I pass by my cousin Alex in front of the mall near our hotel, which is about mile 14. I earlier run into fellow LA Legger Abby a little after mile 13 , which was perfect timing. We are on a slight incline, it is sunny outside, and I am starting to falter on self-motivation. I run with Abby for a bit while we chat and continue until about mile 18. This is when we start to leave land and see water! There is a breeze, and I feel like I have energized with Abby’s help. She is hurting a bit because of the heat and takes it easy, so I head off on my own. I soon run into Gary who is determined to finish under 5 hours (by the way, he does). Mile 18-22 I am feeling really good. I don’t take my walk breaks as much and I enjoy the scenery.
Only problem? The paths around Fiesta Island are narrow and the Team in Training people are walking. THIS is the problem with corrals based on race time expectation (instead of a past race time). My impression is that this is a big first timer race. People guess they can run faster and choose a corral that is too fast for them. I spent a lot of time here zig zagging through walkers and slow runners. There was a lot of grassy area here though which was a fun change.
Around mile 23, we enter into a hot hot part of the island. Honestly, this part looks like a desert. And… things are starting to hurt. At mile 24, I stop taking my walk breaks because I want to get to the end faster. My knee is hurting, but the goal now is to finish. Around this time, I see a water stop manned by Target. Anything distracting helps!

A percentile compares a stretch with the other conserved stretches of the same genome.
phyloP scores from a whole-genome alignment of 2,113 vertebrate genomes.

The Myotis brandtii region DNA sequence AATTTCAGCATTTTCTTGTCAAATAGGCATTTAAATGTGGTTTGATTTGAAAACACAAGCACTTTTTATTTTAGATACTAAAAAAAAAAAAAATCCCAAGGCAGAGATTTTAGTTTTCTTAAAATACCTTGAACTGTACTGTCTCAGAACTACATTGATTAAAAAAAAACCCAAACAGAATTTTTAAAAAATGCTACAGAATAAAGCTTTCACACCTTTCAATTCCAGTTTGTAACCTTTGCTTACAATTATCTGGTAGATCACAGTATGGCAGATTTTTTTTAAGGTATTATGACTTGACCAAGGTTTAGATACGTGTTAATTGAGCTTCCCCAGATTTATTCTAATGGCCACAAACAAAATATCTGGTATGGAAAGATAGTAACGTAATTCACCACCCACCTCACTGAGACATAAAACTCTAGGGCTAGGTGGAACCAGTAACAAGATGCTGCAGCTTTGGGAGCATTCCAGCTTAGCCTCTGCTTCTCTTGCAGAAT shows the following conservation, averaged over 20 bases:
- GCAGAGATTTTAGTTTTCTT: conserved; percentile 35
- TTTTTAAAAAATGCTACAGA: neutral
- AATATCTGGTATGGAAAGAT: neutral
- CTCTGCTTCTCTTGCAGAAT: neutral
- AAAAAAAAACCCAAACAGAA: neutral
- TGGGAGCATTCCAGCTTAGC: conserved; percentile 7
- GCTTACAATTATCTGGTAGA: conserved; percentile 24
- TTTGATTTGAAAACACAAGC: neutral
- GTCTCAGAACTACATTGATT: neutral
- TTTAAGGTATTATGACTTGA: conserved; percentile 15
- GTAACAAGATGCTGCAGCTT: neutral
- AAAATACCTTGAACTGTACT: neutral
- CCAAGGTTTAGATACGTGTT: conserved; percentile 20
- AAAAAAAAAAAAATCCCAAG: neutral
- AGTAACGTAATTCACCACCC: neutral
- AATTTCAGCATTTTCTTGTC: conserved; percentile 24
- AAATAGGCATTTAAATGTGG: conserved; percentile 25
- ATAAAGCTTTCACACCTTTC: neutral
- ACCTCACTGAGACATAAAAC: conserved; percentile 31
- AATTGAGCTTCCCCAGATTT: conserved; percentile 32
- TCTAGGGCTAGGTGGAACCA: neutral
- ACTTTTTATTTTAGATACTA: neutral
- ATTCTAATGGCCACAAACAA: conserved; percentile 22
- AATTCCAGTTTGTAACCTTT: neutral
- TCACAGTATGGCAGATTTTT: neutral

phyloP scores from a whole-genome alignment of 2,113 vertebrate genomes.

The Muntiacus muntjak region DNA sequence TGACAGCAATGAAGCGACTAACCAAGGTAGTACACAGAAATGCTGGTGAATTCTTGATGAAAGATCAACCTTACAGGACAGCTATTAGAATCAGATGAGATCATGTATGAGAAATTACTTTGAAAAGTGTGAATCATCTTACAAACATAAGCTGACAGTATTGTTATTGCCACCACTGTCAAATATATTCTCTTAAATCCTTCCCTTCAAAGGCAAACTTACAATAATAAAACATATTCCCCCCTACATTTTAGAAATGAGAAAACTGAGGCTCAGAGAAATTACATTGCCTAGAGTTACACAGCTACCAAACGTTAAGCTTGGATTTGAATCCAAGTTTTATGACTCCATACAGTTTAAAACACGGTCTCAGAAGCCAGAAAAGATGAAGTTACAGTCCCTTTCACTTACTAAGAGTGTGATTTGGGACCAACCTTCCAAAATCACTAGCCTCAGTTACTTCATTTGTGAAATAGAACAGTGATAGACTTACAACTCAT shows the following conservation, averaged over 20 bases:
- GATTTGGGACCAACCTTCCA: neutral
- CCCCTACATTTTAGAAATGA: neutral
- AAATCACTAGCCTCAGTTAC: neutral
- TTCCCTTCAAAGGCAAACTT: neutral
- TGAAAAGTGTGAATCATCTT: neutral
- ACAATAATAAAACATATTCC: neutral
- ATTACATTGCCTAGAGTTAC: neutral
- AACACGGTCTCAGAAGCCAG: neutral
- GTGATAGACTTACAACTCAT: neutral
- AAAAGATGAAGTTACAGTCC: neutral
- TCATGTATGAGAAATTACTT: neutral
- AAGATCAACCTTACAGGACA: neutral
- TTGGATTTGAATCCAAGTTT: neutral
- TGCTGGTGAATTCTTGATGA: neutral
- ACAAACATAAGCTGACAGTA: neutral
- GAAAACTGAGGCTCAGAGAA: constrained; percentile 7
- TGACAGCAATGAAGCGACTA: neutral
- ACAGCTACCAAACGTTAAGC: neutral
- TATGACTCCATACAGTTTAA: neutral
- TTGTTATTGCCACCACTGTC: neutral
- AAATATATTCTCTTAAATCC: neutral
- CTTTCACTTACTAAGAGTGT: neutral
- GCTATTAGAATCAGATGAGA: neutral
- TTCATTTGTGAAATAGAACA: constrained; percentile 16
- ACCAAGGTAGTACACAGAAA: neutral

There are a lot of crowds at the very end, and even though I finish 26.2 miles before the official finish (according to my Garmin, my total distance is 26.5), I make it to the finish line in 5:17:20. I get a little teary eyed as I go through the finisher’s section. I very nearly achieved my goal time of 5:15:00! So I am happy. We don’t receive anything to wrap around ourselves since body temperature has shot down, but the food available here is nice. I also have been running with my fuel belt (I like having it, but the fully loaded bottles meant extra bouncing when I ran faster), and I drink my bottle of Pedialyte which I keep for the end. Now it’s time to find Alex, and the finish area does not make it very easy to know where you are going.
So I would like to end my post here. I’m happy with my time, a new PR, and feel like I really pushed myself. I ran most of the marathon by myself and am happy. I want to end on a happy note. So it doesn’t bother me that much that the end was confusing as to where to go to meet your family, I had to sit on the parking lot ground in the sun, or that “Big Bad Voodoo Daddy” had already played and I missed them – since they started on-time and I didn’t cross the start line until 40 minutes later! Or that getting back to the hotel via their shuttle system was a bit agonizing because of the necessary standing (thanks Alex for standing in that one line while I sat!). But all in all, I am happy. I don’t think I will do this race again any time soon, but for what it was, it was a success.
Now taking time off from running and will soon start training again for ING New York Marathon in November!
Here’s a pic of my medal. Alex promises more pics will be coming soon. She’s the one that took them.